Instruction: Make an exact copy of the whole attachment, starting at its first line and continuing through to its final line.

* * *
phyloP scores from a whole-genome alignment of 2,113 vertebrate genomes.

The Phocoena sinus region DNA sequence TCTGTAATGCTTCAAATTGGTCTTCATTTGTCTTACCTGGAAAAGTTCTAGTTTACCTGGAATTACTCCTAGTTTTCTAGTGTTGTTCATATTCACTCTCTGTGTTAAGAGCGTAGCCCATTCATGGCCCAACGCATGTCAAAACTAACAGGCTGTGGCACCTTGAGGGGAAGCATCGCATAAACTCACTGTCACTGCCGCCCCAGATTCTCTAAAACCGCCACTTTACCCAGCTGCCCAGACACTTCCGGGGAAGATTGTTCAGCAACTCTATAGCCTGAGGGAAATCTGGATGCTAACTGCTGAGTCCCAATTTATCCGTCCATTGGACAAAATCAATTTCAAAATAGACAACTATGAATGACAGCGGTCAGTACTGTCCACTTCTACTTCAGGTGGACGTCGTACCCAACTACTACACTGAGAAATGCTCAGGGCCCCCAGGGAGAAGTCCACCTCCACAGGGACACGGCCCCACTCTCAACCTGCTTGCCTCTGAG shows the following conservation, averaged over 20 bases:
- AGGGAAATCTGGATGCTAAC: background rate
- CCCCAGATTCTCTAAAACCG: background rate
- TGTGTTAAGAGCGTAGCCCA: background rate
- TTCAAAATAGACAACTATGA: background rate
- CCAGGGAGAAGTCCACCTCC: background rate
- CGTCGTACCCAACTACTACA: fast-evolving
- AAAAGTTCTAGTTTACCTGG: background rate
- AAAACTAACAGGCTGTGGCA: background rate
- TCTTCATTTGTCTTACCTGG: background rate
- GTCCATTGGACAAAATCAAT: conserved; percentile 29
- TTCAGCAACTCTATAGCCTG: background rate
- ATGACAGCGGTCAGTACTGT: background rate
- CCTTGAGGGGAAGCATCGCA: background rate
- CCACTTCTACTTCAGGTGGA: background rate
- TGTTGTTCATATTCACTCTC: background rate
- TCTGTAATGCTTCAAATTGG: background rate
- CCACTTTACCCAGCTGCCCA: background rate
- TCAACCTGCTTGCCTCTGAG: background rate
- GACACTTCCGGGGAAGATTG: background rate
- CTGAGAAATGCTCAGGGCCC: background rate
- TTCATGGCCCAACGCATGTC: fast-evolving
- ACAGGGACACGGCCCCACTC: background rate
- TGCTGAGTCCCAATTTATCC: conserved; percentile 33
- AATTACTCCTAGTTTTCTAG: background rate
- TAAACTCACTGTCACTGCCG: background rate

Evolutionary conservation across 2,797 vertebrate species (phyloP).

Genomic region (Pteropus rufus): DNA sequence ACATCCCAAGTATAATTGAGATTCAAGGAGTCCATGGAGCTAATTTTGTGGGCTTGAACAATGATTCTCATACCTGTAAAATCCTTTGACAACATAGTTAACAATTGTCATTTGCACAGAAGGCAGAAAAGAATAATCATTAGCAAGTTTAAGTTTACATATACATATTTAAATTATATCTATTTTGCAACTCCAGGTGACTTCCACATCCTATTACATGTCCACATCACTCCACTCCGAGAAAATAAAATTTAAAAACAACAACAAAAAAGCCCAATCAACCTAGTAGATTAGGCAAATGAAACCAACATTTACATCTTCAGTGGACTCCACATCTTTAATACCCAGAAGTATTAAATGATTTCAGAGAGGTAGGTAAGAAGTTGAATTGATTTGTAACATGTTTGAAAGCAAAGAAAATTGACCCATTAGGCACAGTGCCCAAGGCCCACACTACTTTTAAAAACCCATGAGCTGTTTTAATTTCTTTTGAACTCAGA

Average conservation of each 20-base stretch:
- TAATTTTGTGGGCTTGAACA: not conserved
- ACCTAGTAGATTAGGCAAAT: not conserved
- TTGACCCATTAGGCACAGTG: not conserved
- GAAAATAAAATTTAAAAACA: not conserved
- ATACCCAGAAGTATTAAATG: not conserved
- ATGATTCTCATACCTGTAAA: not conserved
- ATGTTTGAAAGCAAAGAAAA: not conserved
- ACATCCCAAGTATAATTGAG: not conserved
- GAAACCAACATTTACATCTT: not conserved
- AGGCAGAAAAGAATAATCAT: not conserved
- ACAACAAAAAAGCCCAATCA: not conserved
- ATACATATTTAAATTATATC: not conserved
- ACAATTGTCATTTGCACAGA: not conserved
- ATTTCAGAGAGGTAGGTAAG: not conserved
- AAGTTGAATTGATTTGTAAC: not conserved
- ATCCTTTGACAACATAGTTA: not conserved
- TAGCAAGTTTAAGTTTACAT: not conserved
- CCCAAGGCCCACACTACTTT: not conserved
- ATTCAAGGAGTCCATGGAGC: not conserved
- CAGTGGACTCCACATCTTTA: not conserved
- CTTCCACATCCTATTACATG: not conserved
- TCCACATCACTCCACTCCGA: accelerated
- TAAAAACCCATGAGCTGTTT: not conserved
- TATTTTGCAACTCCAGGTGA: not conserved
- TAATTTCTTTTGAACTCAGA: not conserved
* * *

phyloP scores from a whole-genome alignment of 2,113 vertebrate genomes.

The Phocoena sinus region DNA sequence TCTGTAATGCTTCAAATTGGTCTTCATTTGTCTTACCTGGAAAAGTTCTAGTTTACCTGGAATTACTCCTAGTTTTCTAGTGTTGTTCATATTCACTCTCTGTGTTAAGAGCGTAGCCCATTCATGGCCCAACGCATGTCAAAACTAACAGGCTGTGGCACCTTGAGGGGAAGCATCGCATAAACTCACTGTCACTGCCGCCCCAGATTCTCTAAAACCGCCACTTTACCCAGCTGCCCAGACACTTCCGGGGAAGATTGTTCAGCAACTCTATAGCCTGAGGGAAATCTGGATGCTAACTGCTGAGTCCCAATTTATCCGTCCATTGGACAAAATCAATTTCAAAATAGACAACTATGAATGACAGCGGTCAGTACTGTCCACTTCTACTTCAGGTGGACGTCGTACCCAACTACTACACTGAGAAATGCTCAGGGCCCCCAGGGAGAAGTCCACCTCCACAGGGACACGGCCCCACTCTCAACCTGCTTGCCTCTGAG shows the following conservation, averaged over 20 bases:
- AGGGAAATCTGGATGCTAAC: background rate
- CCCCAGATTCTCTAAAACCG: background rate
- TGTGTTAAGAGCGTAGCCCA: background rate
- TTCAAAATAGACAACTATGA: background rate
- CCAGGGAGAAGTCCACCTCC: background rate
- CGTCGTACCCAACTACTACA: fast-evolving
- AAAAGTTCTAGTTTACCTGG: background rate
- AAAACTAACAGGCTGTGGCA: background rate
- TCTTCATTTGTCTTACCTGG: background rate
- GTCCATTGGACAAAATCAAT: conserved; percentile 29
- TTCAGCAACTCTATAGCCTG: background rate
- ATGACAGCGGTCAGTACTGT: background rate
- CCTTGAGGGGAAGCATCGCA: background rate
- CCACTTCTACTTCAGGTGGA: background rate
- TGTTGTTCATATTCACTCTC: background rate
- TCTGTAATGCTTCAAATTGG: background rate
- CCACTTTACCCAGCTGCCCA: background rate
- TCAACCTGCTTGCCTCTGAG: background rate
- GACACTTCCGGGGAAGATTG: background rate
- CTGAGAAATGCTCAGGGCCC: background rate
- TTCATGGCCCAACGCATGTC: fast-evolving
- ACAGGGACACGGCCCCACTC: background rate
- TGCTGAGTCCCAATTTATCC: conserved; percentile 33
- AATTACTCCTAGTTTTCTAG: background rate
- TAAACTCACTGTCACTGCCG: background rate

Evolutionary conservation across 2,797 vertebrate species (phyloP).

Genomic region (Pteropus rufus): DNA sequence ACATCCCAAGTATAATTGAGATTCAAGGAGTCCATGGAGCTAATTTTGTGGGCTTGAACAATGATTCTCATACCTGTAAAATCCTTTGACAACATAGTTAACAATTGTCATTTGCACAGAAGGCAGAAAAGAATAATCATTAGCAAGTTTAAGTTTACATATACATATTTAAATTATATCTATTTTGCAACTCCAGGTGACTTCCACATCCTATTACATGTCCACATCACTCCACTCCGAGAAAATAAAATTTAAAAACAACAACAAAAAAGCCCAATCAACCTAGTAGATTAGGCAAATGAAACCAACATTTACATCTTCAGTGGACTCCACATCTTTAATACCCAGAAGTATTAAATGATTTCAGAGAGGTAGGTAAGAAGTTGAATTGATTTGTAACATGTTTGAAAGCAAAGAAAATTGACCCATTAGGCACAGTGCCCAAGGCCCACACTACTTTTAAAAACCCATGAGCTGTTTTAATTTCTTTTGAACTCAGA

Average conservation of each 20-base stretch:
- TAATTTTGTGGGCTTGAACA: not conserved
- ACCTAGTAGATTAGGCAAAT: not conserved
- TTGACCCATTAGGCACAGTG: not conserved
- GAAAATAAAATTTAAAAACA: not conserved
- ATACCCAGAAGTATTAAATG: not conserved
- ATGATTCTCATACCTGTAAA: not conserved
- ATGTTTGAAAGCAAAGAAAA: not conserved
- ACATCCCAAGTATAATTGAG: not conserved
- GAAACCAACATTTACATCTT: not conserved
- AGGCAGAAAAGAATAATCAT: not conserved
- ACAACAAAAAAGCCCAATCA: not conserved
- ATACATATTTAAATTATATC: not conserved
- ACAATTGTCATTTGCACAGA: not conserved
- ATTTCAGAGAGGTAGGTAAG: not conserved
- AAGTTGAATTGATTTGTAAC: not conserved
- ATCCTTTGACAACATAGTTA: not conserved
- TAGCAAGTTTAAGTTTACAT: not conserved
- CCCAAGGCCCACACTACTTT: not conserved
- ATTCAAGGAGTCCATGGAGC: not conserved
- CAGTGGACTCCACATCTTTA: not conserved
- CTTCCACATCCTATTACATG: not conserved
- TCCACATCACTCCACTCCGA: accelerated
- TAAAAACCCATGAGCTGTTT: not conserved
- TATTTTGCAACTCCAGGTGA: not conserved
- TAATTTCTTTTGAACTCAGA: not conserved